Charging into any of a thousand deep green tunnels of trees, twin turbos spin 170,000 rpm just in front of the firewall. The all-wheel-drive bites into the asphalt tossed across North Carolina’s Blue Ridge Mountains. Only way deep, way hot into the corner do the tires begin to sound off. Nanoseconds before, the steering already communicated the impending understeer. The paddle shifter calls for a three-to-two downshift. It engages with a rev-match in 0.75 milliseconds. Nail the throttle for instant power. Clipping a leaf-strewn apex just for effect. Repeat. Repeat. Repeat.
Because you’ve already read the headline and seen the picture, you know that we’re writing about the full-size 2010 Ford Taurus. Doesn’t that strike you as weird? Or unexpected? Or at least improbable? With slightly different mechanical particulars, your mind’s eye could picture the above in an article about an Audi TTS, a BMW 3er, or a Subaru WRX STI.
But a Taurus? The former pariah of rental car fleets? The car Ford so ignored for so many years that it went from being the pride of the corporation to banished from the company roster? Yup, that would be the same nameplate.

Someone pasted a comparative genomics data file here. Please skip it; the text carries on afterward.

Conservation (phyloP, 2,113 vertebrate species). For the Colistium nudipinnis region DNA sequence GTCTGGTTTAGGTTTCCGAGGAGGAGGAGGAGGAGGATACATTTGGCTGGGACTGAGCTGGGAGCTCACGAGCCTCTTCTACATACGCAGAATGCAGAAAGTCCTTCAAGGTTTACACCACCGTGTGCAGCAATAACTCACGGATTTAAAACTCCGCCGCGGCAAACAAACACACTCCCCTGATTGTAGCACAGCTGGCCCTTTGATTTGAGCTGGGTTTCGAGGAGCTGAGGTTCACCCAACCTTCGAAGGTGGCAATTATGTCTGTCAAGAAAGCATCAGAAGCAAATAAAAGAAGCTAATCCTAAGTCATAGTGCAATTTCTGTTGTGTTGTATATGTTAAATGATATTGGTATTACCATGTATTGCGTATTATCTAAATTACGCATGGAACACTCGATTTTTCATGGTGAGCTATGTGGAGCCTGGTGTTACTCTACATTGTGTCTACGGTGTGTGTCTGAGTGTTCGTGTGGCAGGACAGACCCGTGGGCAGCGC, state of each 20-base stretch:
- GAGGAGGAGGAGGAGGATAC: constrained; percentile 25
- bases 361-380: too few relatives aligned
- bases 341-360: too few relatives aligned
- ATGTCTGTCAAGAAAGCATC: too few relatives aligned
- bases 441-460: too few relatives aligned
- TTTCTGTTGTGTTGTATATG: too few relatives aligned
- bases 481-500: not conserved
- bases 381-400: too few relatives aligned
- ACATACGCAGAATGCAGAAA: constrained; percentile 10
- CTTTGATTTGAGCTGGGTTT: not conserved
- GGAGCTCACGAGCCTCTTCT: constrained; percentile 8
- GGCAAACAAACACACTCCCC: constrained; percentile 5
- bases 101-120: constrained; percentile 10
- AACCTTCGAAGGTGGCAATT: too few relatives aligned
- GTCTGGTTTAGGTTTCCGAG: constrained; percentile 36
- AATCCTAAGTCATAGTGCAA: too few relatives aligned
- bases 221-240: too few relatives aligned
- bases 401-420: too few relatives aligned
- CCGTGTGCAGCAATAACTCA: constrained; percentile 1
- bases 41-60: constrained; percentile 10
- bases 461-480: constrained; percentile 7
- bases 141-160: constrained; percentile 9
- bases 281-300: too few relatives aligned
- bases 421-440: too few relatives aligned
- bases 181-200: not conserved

A Different Breed of Bull
At some point in the 1990s, Ford Motor Company forgot what was important about cars. At some other point in more recent times, the corporation rediscovered what was lost, not only about cars, but about itself.
In a conversation with Moray Callum, Ford’s Executive Director for American design, he reflected on that process and said, “There comes a time when a company has to step away from trends and design for their brand.” Referencing out outgoing Taurus/Five Hundred, he said, “Just because we could design a car to look German, doesn’t mean that was a good idea. The outgoing Taurus had a more Teutonic theme to it — meaning it was intentionally clean and frill-free. It didn’t work. We wanted the new Taurus to be American, and I believe it is.”